It is the second United States circulation currency to have a buffalo picture, released in the fall of 2005. According to the United States Mint, 563,400,000 Kansas Quarters were produced for circulation. If the State Quarters were sorted by mintage in increasing order, Kansas would come in 22nd place.

Why is There a Buffalo in the Kansas Quarter?

The Buffalo on the Kansas Quarter depicts the early days of Kansas statehood. In ancient times, millions of buffalo roamed on Kansas Prairie. Hunting buffalo was very common in the city in the old days. 

According to Acting Director Lebryk, the new quarter “is a beautiful depiction of the beauty and history of Kansas’ immense plains.” Kansas high school students helped choose the state’s Quarter’s final design through a special election, with 40,080 votes submitted. Manufacturers chose the buffalo and the sunflower to represent Kansas. The students comprehended the importance of the buffalo, which formerly roamed North America. Buffalo supplied meat, clothing, shelter, and other necessities to people living on the plains for thousands of years. Buffalo was then hunted to near extinction in the late 1800s, and they became endangered. Hunting buffalo is now against the law. Every September, sunflowers, initially grown by Native Americans over 3,000 years ago, continue to brighten Kansas fields and roadsides.

How Many in God We Rust Quarters Were Made?

There is no factual record of how many “In God We Rust” Quarters were made. However, these error coins are worth $50 in the market.

Many Kansas state quarters were misprinted “In God We Rust” or “NSAS” in 2005 instead of “In God We Trust.” The misprint was due to manufacturers failing to clean the coin press! These error coins are now worth $50 each! They are usually not worth much unless they are exceptional. Unless the coin is in a very high grade, such as MS-60 or better, filled die defects in regularly circulating coins are usually worthless.

On the other hand, filled die faults on Proof coins can fetch a substantial premium, as faulty coins are highly unusual in making it past the meticulous Proof quality-control procedure. This specific Kansas state quarter is well-known, yet the striking-through grease mistake is well-defined and visible even with the naked eye. These quarters with this particular fault are still in circulation, and ads sold on eBay suggest that error coin collectors are willing to pay more than face value.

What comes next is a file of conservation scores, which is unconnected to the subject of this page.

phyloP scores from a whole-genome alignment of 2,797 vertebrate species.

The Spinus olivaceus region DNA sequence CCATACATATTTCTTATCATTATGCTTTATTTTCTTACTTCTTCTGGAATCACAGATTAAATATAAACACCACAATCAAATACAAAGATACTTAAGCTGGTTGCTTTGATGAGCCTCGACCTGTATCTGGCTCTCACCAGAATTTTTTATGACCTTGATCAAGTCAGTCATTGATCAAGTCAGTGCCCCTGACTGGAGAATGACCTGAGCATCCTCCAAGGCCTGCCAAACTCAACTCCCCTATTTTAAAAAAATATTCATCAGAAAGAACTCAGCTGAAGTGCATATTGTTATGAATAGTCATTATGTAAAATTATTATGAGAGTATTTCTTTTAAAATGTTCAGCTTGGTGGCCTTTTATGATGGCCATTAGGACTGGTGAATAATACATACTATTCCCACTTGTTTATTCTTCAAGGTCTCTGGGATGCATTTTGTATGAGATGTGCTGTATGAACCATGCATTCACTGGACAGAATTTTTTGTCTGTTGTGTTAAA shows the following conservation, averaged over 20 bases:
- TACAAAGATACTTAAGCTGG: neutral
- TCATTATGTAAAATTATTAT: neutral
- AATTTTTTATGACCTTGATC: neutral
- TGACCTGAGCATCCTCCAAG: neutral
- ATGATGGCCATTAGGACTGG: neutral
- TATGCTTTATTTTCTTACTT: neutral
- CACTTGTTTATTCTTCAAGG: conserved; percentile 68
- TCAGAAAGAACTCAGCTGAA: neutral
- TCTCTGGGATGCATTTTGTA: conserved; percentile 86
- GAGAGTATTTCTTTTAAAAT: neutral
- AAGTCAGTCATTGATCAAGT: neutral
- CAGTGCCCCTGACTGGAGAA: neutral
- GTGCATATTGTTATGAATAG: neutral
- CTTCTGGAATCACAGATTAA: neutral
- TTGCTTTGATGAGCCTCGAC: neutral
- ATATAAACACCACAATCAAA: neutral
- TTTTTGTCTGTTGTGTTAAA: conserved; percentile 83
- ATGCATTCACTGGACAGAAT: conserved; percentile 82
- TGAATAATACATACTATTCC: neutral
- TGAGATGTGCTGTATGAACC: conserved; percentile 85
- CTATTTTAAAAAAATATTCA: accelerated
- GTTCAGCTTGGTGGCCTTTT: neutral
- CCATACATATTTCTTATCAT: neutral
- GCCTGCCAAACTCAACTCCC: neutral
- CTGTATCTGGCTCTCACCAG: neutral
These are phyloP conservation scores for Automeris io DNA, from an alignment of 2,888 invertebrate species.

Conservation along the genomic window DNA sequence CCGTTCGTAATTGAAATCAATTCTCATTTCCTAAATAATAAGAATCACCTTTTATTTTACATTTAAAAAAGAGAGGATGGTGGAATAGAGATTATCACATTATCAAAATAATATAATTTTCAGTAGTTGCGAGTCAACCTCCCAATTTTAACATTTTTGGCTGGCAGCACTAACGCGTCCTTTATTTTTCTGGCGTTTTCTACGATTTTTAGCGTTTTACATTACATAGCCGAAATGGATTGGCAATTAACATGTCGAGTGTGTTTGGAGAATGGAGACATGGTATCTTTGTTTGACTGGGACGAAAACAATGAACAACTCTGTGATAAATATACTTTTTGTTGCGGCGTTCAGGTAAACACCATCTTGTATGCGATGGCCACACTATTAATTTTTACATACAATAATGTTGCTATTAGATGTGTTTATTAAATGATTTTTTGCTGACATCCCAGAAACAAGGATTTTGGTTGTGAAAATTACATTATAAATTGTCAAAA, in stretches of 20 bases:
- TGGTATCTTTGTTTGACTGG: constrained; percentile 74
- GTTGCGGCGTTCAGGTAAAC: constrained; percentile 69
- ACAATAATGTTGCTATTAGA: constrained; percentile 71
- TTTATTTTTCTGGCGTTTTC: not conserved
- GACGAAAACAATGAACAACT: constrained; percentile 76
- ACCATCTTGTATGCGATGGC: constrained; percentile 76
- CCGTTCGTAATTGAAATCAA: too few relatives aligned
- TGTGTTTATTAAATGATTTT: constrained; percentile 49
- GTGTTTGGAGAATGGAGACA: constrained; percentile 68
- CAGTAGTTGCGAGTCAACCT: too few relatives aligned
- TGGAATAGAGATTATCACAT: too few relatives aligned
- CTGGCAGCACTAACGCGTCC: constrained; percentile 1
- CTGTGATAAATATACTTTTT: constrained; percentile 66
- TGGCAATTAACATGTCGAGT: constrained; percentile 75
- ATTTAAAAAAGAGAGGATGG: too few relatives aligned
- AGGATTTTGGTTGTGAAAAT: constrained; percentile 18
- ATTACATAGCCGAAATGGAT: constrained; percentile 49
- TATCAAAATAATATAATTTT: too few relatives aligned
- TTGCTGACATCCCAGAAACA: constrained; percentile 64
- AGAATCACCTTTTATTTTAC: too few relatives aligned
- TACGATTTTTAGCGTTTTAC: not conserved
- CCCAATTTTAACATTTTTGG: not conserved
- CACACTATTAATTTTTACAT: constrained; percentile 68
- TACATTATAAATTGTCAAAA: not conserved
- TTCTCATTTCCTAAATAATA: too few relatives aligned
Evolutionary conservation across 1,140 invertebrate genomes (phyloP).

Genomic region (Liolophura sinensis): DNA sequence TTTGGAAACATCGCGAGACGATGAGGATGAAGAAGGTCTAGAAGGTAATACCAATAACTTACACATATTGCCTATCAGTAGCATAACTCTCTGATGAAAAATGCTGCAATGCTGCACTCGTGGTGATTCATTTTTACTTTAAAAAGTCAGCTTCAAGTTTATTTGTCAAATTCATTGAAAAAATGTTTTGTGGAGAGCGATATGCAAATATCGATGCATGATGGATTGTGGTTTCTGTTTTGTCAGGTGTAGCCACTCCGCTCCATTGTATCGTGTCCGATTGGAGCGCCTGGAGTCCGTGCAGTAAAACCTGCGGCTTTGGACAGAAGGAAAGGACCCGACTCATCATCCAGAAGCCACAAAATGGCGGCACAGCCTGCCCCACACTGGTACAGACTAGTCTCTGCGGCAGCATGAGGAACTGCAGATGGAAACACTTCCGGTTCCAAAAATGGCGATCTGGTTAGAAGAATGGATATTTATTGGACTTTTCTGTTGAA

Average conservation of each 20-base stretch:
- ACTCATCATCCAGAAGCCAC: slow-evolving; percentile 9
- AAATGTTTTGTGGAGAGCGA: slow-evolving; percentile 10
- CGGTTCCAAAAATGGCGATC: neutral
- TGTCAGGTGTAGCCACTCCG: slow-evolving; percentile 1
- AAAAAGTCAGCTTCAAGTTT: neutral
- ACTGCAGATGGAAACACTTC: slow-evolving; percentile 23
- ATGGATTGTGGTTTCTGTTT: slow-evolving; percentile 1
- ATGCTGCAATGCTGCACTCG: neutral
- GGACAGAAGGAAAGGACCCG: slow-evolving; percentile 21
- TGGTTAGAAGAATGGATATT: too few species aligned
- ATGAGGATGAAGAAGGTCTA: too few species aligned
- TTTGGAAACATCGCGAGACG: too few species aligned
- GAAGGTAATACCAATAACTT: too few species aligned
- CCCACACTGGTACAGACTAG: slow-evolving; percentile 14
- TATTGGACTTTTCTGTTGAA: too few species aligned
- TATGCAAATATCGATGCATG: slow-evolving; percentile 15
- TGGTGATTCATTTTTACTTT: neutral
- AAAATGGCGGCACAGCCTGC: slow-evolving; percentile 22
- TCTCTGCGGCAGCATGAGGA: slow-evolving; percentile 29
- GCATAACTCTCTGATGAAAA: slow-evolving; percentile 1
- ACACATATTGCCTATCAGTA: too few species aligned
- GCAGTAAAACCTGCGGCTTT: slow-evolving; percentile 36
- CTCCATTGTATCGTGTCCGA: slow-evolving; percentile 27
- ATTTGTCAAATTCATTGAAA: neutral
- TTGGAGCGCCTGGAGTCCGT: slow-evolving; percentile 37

Is it a 2005 s Quarter Silver?

Yes, 2005-S Quarter Silver is made up of 90%silver, and there was a total of 1,678,649 coins minted. In PR 65 condition, the 2005 S silver-proof Kansas quarter is valued at roughly $9.

John Flanagan and Norman Nemeth created this silver-proof coin. Manufacturers created 1,678,649 silver coins in this series. 90 % of the pieces are silver, while 10 % are copper. A single silver coin can cost anywhere from $5 to $10, depending on its quality. It’s easy to detect if a coin is silver by looking at its mint mark. A late-night television mintmark with an “S” instead of a “P” or “D” is printed beside the silver quarters. People sold fake Gold-plated State Quarters to trick the public into believing the currency was worth much more. Because the quantity of gold required to plate a quarter is less, these gold-plated quarters are of no value to collectors.


We hope you have acknowledged adequate knowledge regarding the 2005 Kansas Quarter. If a U.S. coin’s date is inscribed without a mintmark, it signifies the piece has no mintmark and was produced (typically) in Philadelphia. Coins produced in Philadelphia without mintmarks are occasionally referred to as 1927-P, although the piece has no mintmark. The Kansas state quarter was released in 2005 as part of the United States Mint’s endeavor to produce a quarter for each state and appeal to a new generation of coin collectors.

From 1999 through 2008, five quarters were coined yearly, in chronological sequence. The first state quarter was issued in Delaware, while the 34th was in Kansas. The United States Mint added Washington, D.C., and the United States territories to its coinage in 2009. The government gave each state the option of selecting a distinctive design. If you have any questions regarding the post or the 2005 Kansas Quarter, kindly let us know in the comment box below.